Quote Originally Posted by The Dark Elf View Post
    You can even go back to Howlin' Wolf (and later, Cream) singing "Spoonful"
    ,

    I suppose that's one interpretation of that song. I've always thought it was about unlawful carnal knowledge, as it were.

    or even further back to Cab Calloway singing that "Minnie the Moocher" was "cokie". Or Taj Mahal singing more blatantly, "Alcohol don't make me crazy, cocaine don't make me lazy". Drug references go back to the early 20th century in regards to cocaine, heroin and reefer. Rockers back in the 60s and 70s were consuming mass quantities of drugs, so the ELP reference is unsurprising. Check out also "Sister Morphine" by the Stones, "Heroin" by the Velvet Underground, John Lennon's "Cold Turkey" or Zeppelin's "For Your Life" ("do you want co-ca-co-ca-cocaine?").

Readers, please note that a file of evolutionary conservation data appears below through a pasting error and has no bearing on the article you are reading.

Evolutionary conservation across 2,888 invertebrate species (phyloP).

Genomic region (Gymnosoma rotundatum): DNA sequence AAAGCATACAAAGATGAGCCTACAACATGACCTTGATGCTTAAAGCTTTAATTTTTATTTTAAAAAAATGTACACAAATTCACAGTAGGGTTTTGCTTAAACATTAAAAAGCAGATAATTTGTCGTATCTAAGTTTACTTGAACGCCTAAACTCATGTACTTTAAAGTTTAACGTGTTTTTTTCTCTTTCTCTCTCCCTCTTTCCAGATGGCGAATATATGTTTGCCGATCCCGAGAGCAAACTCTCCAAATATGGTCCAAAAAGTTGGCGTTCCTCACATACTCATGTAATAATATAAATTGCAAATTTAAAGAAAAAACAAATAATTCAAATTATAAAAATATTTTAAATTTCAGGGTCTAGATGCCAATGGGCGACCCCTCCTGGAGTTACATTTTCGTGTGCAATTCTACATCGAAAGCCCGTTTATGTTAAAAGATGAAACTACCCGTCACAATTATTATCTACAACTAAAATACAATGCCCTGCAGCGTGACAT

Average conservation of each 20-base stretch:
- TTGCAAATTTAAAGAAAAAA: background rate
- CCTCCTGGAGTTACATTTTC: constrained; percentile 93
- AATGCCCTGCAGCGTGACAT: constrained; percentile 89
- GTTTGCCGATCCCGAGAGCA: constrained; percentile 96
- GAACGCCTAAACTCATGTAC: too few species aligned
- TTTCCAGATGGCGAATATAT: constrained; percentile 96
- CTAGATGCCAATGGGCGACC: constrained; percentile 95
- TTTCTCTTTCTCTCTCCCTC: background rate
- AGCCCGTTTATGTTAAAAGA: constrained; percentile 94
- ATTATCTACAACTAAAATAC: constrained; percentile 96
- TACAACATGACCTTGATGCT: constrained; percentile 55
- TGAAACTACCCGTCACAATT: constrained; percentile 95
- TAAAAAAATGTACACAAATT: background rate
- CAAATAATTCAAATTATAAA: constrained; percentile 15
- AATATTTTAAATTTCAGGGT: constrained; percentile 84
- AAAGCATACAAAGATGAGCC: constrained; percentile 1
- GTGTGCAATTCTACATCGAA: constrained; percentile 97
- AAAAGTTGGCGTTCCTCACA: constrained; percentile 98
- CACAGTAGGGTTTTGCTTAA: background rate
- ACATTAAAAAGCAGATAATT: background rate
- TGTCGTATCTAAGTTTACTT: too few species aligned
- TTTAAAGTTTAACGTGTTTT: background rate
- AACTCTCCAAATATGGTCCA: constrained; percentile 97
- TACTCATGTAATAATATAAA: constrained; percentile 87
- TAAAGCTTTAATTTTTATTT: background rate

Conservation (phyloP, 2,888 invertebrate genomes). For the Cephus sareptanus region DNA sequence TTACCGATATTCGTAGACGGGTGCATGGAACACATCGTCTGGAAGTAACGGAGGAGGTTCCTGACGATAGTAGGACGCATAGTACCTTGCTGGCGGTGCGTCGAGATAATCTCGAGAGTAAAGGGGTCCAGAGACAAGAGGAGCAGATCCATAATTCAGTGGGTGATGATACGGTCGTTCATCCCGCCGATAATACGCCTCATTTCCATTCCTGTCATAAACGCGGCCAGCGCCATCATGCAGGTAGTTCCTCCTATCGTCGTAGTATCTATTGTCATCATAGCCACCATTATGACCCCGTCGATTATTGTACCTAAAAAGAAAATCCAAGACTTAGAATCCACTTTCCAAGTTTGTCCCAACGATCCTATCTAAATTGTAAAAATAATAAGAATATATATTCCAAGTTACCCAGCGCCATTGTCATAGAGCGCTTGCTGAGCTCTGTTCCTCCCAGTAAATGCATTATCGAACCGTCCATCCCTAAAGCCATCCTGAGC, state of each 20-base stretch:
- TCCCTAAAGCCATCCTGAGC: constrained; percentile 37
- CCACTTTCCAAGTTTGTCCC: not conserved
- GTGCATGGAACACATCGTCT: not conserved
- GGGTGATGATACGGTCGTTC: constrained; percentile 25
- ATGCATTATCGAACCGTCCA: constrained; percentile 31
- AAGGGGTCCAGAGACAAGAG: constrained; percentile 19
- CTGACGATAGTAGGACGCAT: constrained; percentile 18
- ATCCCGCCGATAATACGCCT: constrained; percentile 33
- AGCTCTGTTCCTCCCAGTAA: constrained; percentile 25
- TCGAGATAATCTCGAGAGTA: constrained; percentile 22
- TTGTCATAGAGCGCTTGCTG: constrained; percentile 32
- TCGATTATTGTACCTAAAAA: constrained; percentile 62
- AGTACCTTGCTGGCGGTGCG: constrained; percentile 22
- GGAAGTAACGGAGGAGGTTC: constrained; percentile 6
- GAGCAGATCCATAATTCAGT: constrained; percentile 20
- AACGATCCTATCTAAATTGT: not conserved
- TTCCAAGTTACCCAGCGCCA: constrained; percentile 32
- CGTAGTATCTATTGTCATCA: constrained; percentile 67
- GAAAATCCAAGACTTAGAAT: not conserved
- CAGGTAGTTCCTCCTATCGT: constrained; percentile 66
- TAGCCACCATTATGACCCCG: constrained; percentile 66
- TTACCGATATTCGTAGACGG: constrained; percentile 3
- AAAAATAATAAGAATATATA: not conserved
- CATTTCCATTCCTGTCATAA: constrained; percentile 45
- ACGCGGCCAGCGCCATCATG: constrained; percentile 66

It's kinda funny how rock musicians are stereotyped as being "druggies", largely due to the 60's-80's eras of abuse, when country, blues, jazz, etc musicians weren't exactly teetotaled. The drug thing during the 70's was such that record companies factored it into their budgets. Apparently, some recording studios even had coke mirrors mounted in the control room consoles. Everyone was doing that stuff. Well, almost everyone. There were apparently two people who weren't: Paul Stanley and Gene Simmons (or at least, that's what Ace Frehley said in his memoir).

    Oh and you forgot JJ Cale's Cocaine, famously covered by Eric Clapton (who continued playing the song even after he cleaned himself up). And then there's the "Too much coke" line in Lynyrd Skynyrd's That Smell, I'm sure Ronnie wasn't thinking about the carbonated beverage.

  10. #10
    Quote Originally Posted by GuitarGeek View Post
    Karn Evil 9 is a further example, the line about a "glaze of vasoline" comes to mind. Maybe it doesn't quite make sense, but it fit the scansion of the melody and if one doesn't spend too much time thinking about it, it kinda works.
    Actually, it works even if you think about it, and it's (a) dirty as hell and (b) a reference to Tommy...
    Do not bug a wombat, 'cause wombats bug back,